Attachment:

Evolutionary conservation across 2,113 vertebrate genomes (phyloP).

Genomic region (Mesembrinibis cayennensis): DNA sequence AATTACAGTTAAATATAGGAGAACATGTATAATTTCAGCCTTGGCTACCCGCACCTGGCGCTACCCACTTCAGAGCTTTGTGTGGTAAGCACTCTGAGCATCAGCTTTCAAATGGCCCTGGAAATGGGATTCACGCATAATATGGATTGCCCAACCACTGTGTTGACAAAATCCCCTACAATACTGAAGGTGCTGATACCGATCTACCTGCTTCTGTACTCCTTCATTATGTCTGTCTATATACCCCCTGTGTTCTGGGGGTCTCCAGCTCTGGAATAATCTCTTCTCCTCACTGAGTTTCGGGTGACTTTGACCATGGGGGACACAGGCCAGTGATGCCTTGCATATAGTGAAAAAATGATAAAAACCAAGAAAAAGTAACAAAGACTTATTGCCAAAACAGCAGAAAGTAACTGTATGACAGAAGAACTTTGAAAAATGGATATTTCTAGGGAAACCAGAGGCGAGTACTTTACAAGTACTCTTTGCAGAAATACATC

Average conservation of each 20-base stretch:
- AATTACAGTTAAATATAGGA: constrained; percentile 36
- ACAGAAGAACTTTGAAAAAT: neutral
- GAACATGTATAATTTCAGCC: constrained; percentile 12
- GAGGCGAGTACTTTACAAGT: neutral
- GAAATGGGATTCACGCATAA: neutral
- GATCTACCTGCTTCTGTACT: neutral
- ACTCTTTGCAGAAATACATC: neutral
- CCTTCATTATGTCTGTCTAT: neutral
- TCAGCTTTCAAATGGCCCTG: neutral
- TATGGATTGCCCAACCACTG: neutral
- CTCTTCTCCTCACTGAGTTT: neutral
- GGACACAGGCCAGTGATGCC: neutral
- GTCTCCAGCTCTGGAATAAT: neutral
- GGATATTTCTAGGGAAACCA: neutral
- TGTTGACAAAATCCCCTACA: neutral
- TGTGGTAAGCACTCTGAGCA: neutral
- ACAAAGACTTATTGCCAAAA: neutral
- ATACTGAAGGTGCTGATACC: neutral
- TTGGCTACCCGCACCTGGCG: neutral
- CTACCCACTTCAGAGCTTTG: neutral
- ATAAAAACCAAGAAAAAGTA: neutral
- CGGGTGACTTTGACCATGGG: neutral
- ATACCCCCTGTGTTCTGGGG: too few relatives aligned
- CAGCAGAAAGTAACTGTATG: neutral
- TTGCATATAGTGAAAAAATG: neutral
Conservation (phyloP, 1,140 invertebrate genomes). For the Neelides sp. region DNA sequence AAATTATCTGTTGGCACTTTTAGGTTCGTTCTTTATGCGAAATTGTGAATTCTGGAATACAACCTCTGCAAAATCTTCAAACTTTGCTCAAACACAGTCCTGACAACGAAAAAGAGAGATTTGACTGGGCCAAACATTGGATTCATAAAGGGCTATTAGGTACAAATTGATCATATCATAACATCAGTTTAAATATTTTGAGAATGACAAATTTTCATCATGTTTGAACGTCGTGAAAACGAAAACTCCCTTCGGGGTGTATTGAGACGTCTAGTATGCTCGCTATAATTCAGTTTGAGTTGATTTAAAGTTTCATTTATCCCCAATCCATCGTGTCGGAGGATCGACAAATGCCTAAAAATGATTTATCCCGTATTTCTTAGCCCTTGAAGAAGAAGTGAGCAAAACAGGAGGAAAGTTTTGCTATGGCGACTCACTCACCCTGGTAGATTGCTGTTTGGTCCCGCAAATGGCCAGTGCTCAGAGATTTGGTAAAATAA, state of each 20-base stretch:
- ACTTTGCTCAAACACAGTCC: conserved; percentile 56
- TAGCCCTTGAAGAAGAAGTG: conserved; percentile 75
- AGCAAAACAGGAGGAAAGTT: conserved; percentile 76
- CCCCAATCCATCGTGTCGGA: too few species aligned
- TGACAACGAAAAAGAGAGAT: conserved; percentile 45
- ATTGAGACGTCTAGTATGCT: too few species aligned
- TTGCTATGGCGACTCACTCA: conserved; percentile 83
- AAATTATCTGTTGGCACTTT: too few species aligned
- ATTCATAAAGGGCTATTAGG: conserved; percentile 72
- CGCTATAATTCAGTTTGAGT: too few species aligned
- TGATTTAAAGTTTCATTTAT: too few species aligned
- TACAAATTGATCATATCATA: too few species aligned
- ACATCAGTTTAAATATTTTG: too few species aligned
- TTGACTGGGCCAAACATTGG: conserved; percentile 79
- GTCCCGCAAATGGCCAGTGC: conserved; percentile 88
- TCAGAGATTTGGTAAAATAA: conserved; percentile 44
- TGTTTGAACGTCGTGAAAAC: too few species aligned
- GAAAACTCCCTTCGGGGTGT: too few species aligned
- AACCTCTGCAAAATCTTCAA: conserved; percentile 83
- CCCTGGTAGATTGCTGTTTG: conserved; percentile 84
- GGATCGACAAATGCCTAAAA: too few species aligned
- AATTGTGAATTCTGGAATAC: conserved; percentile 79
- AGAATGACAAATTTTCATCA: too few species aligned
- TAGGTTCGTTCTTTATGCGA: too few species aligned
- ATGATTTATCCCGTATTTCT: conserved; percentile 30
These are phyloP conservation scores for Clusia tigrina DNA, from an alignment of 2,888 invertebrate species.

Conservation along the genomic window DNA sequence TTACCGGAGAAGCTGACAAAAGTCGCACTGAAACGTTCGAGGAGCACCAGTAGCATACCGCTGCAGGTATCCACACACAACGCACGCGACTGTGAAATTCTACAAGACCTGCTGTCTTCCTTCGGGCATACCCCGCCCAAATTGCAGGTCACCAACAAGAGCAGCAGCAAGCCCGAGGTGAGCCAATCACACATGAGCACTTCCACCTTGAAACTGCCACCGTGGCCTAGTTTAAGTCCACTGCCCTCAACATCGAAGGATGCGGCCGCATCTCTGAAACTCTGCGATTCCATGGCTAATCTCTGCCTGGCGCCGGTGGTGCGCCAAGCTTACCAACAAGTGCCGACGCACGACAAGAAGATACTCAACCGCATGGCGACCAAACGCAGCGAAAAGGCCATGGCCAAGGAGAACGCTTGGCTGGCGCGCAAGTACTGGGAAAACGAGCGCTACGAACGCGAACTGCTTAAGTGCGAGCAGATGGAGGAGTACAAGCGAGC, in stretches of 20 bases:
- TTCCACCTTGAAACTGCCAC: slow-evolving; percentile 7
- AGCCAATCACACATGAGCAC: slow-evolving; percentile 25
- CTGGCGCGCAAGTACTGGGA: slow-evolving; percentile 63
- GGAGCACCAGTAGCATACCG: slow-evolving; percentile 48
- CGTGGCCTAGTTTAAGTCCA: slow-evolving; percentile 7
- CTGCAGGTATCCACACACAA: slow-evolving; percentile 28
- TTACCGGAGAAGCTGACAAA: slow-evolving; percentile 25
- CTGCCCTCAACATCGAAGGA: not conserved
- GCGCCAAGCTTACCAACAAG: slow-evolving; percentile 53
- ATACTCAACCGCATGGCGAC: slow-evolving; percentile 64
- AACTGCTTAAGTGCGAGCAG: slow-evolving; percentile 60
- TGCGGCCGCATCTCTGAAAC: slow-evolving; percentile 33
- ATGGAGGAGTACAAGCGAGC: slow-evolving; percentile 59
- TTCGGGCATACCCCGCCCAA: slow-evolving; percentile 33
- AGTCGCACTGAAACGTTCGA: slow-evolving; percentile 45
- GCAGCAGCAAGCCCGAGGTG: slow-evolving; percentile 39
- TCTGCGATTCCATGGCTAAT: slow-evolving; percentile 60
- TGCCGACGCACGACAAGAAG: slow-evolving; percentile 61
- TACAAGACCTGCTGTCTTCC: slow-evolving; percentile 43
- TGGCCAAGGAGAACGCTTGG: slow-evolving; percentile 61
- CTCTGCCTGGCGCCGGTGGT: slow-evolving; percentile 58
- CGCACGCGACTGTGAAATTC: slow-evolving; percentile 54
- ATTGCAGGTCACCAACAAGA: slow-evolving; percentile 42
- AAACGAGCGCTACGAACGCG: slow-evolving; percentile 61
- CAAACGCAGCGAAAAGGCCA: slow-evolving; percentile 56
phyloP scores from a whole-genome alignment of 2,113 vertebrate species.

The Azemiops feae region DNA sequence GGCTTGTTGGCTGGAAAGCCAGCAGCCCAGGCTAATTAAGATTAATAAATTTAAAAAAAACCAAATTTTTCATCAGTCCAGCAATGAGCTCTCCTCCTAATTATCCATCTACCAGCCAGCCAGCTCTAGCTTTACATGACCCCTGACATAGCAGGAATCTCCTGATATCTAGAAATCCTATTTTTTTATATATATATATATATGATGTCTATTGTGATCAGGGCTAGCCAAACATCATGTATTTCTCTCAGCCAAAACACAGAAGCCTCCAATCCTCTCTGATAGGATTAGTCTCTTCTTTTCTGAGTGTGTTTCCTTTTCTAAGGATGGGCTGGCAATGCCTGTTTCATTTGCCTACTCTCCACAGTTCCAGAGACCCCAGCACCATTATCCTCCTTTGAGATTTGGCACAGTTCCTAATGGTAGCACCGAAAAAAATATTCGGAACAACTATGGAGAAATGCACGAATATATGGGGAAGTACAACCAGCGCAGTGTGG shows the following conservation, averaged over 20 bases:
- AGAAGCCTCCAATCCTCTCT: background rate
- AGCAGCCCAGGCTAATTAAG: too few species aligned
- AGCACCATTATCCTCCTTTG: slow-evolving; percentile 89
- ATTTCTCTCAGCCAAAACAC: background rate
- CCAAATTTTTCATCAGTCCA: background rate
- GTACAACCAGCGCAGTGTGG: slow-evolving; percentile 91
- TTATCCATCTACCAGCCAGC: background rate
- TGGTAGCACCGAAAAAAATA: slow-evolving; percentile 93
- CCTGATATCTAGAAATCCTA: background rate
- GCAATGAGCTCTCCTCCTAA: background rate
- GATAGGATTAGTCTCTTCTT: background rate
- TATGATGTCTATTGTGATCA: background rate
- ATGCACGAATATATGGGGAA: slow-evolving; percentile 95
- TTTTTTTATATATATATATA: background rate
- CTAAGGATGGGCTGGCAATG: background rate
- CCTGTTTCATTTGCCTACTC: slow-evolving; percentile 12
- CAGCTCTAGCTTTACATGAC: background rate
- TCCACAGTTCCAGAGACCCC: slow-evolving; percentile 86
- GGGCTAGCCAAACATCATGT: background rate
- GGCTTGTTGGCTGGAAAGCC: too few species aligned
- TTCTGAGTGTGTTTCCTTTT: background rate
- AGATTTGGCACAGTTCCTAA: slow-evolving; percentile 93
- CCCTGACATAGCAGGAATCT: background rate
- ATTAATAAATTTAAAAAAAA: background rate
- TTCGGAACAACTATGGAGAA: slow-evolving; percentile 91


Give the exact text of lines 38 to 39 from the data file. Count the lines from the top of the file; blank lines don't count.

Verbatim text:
- ATTCATAAAGGGCTATTAGG: conserved; percentile 72
- CGCTATAATTCAGTTTGAGT: too few species aligned